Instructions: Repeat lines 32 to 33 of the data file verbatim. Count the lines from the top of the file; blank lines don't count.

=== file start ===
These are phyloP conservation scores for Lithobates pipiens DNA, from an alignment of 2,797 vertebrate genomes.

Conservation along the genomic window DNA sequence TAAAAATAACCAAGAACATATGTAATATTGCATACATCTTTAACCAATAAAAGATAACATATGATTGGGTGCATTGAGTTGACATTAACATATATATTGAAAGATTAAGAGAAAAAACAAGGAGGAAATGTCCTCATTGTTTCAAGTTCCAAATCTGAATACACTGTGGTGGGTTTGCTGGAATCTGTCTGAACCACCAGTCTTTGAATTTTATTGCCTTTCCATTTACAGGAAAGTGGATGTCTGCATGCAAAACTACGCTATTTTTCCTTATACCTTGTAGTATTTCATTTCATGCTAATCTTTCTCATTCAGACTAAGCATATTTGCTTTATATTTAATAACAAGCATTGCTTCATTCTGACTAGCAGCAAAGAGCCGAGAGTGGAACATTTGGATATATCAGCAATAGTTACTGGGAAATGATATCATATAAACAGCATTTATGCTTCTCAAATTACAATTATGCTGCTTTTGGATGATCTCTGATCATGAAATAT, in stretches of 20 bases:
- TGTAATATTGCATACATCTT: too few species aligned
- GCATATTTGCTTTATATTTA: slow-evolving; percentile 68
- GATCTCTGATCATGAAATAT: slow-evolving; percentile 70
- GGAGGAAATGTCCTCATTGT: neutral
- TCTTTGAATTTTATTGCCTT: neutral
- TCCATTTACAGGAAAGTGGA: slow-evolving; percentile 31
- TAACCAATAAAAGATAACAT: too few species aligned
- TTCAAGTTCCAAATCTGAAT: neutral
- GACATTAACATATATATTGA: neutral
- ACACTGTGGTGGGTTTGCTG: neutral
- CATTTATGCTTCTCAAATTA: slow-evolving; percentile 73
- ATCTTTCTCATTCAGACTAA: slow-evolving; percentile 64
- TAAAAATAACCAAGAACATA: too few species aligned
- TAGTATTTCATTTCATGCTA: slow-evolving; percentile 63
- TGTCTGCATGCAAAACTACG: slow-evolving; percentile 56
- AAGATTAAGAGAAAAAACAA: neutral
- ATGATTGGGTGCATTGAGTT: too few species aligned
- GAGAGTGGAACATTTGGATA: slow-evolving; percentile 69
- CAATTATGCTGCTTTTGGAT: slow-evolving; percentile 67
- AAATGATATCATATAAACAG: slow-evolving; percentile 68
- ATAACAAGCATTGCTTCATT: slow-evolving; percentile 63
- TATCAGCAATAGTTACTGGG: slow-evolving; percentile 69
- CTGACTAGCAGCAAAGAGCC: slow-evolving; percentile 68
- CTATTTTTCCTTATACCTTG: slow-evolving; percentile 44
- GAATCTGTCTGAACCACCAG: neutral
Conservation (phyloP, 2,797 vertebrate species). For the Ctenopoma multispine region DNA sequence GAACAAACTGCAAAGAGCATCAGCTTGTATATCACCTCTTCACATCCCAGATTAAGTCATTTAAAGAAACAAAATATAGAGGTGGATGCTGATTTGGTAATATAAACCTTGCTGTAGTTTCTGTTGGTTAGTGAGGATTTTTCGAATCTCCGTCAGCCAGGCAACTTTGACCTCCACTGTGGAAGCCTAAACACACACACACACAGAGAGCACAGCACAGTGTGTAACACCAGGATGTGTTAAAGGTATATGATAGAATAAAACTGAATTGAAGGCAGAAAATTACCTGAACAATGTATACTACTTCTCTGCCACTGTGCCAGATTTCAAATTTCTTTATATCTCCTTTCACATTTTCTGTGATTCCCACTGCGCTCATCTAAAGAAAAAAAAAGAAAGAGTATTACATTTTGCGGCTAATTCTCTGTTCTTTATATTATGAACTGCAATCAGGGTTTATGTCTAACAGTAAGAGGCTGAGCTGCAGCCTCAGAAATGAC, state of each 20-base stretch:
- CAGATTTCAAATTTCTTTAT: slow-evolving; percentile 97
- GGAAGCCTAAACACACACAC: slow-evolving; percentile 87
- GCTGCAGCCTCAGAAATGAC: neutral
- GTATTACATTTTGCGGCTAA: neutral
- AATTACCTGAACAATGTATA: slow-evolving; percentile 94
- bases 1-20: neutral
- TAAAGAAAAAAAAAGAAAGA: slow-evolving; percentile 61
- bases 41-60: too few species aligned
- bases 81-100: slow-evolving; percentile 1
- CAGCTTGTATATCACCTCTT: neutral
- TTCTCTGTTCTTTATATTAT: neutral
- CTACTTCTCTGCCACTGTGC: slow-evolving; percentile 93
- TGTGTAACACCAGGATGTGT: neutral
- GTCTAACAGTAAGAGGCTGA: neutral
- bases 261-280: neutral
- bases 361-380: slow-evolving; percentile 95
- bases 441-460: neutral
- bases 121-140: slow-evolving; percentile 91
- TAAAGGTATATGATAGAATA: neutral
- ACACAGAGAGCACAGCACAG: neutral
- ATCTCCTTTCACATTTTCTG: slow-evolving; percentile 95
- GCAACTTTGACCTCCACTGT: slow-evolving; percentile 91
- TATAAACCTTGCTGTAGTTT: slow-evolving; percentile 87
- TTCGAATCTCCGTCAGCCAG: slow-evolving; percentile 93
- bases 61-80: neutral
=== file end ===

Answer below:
- GTATTACATTTTGCGGCTAA: neutral
- AATTACCTGAACAATGTATA: slow-evolving; percentile 94